On a sunny Saturday, a German Couchsurfing couple and I climbed into their burgundy bird dropping covered Chevy Aveo and drove up the coast 101 to Los Angeles. They spent a couple of days at my house telling me all about Germany and the Tattoo culture over Budwisers and I told them about being a American-Russian-Jew.
|driving with the Germans|
They were taking me to the Autry Museum in Griffith Park a day before the Jews in the Mosaic of Los Angeles exhibit closing.
We made in record time of three hours in LA traffic to arrive at the impressive, tan facade of the Autry Museum, center for Americana Art and Culture, across the street from the Los Angeles Zoo.
I planned to see the exhibit that my friend Yessenia Costa told me about. I still find it amusing that I most often hear about Jewish events from my non-Jewish friends. Their support always reminds me that we are never alone.
But I digress, I walk into the museum and it is fairly busy with last minute museum goers who put off the exhibition until the last minute. I’d say all of them are Jewish minus a few tourists. I read a review before going and its main criticism was that exhibition did not stress the Jewish food of LA. Funny enough, the reviewer may not have noticed a menu from the first Israeli restaurant in LA. But in all fairness, the exhibit was much too small to have everything.
As I wandered the Judaica and Statistic chart filled exhibit, I slowly read my way into the history of how the Los Angeles Jewry. The exhibit that really struck me was the Hollywood exhibit. Billy Wilder, Max Factor Goldwyn Meyer and etc, the personalities who created Hollywood were Jewish immigrants. Jews who emigrated to America were not just garment workers and financiers, they were also from a rich European tradition of Yiddishket play writing, performance and literature. It dawned on me how these performers and writers, who come from epicenter of art and culture, having worked for royalty and the best theaters in Europe and they arrive in America without much of a language or a network to work in their fields. Theater guilds are tight knit and are not too friendly to Jews at the time. Meanwhile, here is this medium of moving pictures that no one is doing anything about. So what do they do? They scrape together some money and put the perfect Los Angeles climate and endless cheap land to good use. They create the first movies and movie production studios. These play-writers and performers and costume and make up people create visual stories that unlike theater performances, people can see anytime and anywhere. They write musical scores to them and create an art out of novelty that had not existed before. And still no one took it seriously and so they gave jobs to those who wanted them, other Jews.
Who was to know what Hollywood would be today, who was to know that these first companies would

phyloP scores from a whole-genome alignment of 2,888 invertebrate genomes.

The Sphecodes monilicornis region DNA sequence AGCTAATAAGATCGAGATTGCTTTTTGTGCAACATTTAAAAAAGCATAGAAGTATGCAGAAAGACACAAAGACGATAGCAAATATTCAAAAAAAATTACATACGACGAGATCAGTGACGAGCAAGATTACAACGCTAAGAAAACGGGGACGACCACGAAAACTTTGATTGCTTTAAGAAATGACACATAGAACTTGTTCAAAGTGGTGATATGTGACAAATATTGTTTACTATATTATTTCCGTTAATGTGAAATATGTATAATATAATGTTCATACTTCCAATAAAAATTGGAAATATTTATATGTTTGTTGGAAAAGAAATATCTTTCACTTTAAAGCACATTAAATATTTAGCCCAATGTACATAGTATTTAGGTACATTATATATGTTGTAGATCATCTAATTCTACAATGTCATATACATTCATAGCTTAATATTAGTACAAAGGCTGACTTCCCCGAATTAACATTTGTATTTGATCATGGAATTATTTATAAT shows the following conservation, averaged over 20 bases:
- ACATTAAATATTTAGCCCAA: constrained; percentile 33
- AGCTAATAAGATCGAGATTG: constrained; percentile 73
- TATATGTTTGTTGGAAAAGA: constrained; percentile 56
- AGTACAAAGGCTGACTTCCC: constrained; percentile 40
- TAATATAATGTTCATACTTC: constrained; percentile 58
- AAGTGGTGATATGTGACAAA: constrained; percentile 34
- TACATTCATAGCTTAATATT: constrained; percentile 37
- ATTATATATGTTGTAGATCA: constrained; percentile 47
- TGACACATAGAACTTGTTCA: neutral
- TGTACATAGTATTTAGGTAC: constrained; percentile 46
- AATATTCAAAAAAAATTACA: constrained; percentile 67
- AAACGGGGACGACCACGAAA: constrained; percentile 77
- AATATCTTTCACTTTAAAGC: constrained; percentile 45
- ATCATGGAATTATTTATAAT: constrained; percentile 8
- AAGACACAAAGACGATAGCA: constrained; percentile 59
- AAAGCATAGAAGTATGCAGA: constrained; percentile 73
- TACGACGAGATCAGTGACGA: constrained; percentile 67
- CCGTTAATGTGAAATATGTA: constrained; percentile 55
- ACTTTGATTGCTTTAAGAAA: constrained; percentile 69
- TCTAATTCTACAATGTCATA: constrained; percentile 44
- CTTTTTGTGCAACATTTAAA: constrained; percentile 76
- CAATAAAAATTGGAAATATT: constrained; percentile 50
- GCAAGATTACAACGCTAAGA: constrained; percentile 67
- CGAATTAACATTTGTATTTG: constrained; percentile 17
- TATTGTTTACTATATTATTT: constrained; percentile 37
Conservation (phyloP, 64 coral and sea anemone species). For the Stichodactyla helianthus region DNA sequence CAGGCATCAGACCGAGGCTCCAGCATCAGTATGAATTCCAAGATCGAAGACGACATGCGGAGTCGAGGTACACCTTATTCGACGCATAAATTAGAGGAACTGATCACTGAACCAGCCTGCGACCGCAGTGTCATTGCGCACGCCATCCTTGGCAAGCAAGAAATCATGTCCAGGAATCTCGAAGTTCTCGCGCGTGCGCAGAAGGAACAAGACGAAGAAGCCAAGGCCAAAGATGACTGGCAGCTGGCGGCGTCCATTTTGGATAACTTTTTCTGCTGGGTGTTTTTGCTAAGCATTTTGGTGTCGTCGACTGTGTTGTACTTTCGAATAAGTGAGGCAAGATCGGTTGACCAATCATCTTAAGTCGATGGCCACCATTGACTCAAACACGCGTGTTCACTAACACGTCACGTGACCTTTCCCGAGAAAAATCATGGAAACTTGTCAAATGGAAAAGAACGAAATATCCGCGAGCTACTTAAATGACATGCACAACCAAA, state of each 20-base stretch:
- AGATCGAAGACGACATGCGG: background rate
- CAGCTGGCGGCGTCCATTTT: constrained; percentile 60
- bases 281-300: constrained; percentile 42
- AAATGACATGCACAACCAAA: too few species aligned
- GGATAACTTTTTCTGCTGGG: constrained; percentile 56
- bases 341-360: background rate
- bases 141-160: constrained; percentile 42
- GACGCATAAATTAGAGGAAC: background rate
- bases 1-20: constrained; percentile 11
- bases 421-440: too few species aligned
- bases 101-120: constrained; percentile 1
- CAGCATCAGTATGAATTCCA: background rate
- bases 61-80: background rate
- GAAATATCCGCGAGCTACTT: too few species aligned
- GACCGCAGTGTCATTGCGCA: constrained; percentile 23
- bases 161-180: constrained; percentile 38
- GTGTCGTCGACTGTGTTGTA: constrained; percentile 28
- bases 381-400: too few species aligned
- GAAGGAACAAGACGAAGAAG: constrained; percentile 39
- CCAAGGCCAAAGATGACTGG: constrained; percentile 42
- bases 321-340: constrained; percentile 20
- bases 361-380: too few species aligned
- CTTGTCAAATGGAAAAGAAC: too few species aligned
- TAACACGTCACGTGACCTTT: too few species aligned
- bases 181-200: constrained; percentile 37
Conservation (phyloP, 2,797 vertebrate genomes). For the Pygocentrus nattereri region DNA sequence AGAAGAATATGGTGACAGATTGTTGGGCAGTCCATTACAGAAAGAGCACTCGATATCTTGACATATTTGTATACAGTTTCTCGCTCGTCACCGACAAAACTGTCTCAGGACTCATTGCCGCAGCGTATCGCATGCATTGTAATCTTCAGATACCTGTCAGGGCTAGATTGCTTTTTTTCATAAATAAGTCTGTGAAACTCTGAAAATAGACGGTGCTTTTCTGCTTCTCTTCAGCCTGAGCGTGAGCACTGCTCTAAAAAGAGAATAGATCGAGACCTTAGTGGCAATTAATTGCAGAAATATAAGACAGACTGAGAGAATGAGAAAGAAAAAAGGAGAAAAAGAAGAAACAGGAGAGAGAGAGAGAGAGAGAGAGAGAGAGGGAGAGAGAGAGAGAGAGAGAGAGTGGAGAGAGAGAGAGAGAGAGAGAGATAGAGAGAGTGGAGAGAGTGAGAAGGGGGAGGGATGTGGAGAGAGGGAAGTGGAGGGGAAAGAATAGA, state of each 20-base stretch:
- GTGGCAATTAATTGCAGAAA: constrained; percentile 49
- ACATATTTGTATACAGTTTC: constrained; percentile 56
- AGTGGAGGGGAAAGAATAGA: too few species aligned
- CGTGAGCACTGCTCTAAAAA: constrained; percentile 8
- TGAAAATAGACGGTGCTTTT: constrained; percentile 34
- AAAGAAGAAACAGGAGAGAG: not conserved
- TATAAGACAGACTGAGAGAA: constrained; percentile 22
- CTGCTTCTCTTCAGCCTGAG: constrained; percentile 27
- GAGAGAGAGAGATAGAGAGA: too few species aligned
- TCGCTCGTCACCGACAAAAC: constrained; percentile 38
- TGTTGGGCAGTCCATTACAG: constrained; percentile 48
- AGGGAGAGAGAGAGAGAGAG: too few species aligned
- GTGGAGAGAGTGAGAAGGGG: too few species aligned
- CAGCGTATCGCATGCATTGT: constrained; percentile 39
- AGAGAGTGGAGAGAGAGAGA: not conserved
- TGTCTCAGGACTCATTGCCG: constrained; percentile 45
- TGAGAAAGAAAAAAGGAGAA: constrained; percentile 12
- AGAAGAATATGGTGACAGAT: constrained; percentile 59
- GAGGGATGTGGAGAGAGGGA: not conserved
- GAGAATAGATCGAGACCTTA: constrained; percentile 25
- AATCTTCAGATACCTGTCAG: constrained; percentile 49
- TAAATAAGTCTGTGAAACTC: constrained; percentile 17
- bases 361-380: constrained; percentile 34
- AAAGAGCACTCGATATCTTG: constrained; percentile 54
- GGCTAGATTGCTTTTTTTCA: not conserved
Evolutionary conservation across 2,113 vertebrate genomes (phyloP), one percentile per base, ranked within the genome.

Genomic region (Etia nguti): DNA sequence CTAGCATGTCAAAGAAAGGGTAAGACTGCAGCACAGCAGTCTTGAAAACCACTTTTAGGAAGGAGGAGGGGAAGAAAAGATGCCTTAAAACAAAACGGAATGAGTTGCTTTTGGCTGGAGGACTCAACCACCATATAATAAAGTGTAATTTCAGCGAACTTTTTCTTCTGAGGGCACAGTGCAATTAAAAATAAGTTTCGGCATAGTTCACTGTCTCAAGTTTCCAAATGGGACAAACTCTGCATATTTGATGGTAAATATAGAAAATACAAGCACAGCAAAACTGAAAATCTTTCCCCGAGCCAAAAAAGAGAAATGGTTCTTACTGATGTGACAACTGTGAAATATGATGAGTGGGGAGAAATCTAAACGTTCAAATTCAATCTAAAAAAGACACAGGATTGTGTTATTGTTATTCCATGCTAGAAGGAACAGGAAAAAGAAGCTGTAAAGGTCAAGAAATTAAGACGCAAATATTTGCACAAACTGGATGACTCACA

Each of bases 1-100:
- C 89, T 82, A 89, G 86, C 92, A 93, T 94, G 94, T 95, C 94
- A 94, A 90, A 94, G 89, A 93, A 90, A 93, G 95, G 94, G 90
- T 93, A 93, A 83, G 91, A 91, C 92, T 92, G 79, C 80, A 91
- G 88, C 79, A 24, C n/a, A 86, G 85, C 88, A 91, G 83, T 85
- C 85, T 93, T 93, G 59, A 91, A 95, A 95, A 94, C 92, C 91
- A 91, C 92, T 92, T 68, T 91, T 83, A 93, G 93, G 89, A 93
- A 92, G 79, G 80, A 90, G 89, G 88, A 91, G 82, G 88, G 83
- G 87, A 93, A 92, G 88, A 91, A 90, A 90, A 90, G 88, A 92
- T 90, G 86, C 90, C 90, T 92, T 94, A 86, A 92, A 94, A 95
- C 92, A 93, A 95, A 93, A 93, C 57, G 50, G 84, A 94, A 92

|They might have hate, but we have Oscars.|
now control the entire business which created much animosity among Americans as television and movie influence became larger and with it Jewish voice was clearly over-represented.
But here for the first time I grasped why Jews controlled Hollywood; because they created it. They were the ones who made it and therefore they were running it. Just like finance, banking and law, it was not because they took over, it was because they created it and therefore were the first and by putting in that time, they were the best.
From there I moved onto other exhibits, like the first Barbie made by a Jewish mom, the Walt Disney Hall designed by Frank Gehry that Walt Disney I think would have been happy to know that a Jew built a hall with his name on it, after he struggled so long to loose anti-Semitic reputation/.
|Beth Chayim, first Gay congregation.|
Moving on was the banner from the first Gay Friendly congregation which started down the street only a
few months after the first gay friendly church, the buttons and pins of protests to help the Jews of Soviet Union and letters of a family fleeing Iran to settle in Los Angeles with the majority of other Iranian Jews who left after Ayatolah came to power.
Although San Francisco is known for its counter-culture, Los Angeles was clear was a city of strong protest and welcome. From anti-Nazi and anti-Vietnam movies to protests against Soviet ant-Semitic aggression and the welcome it gave to Iranian and Soviet Jews.
Although exhibit was short on material and history of these new Angelinos, it is OK as these immigrants have time to add to LA history before they get space at the Autry museum.
I was stopped a couple times for taking pictures as photography was not allowed but an explanation that I’m a blogger writing a book got me an OK and a personal chaperon. Judging by the experience, looks like Los Angeles will be a city that won’t give Sam The Jewish Guy problems.
|From Autry Museum|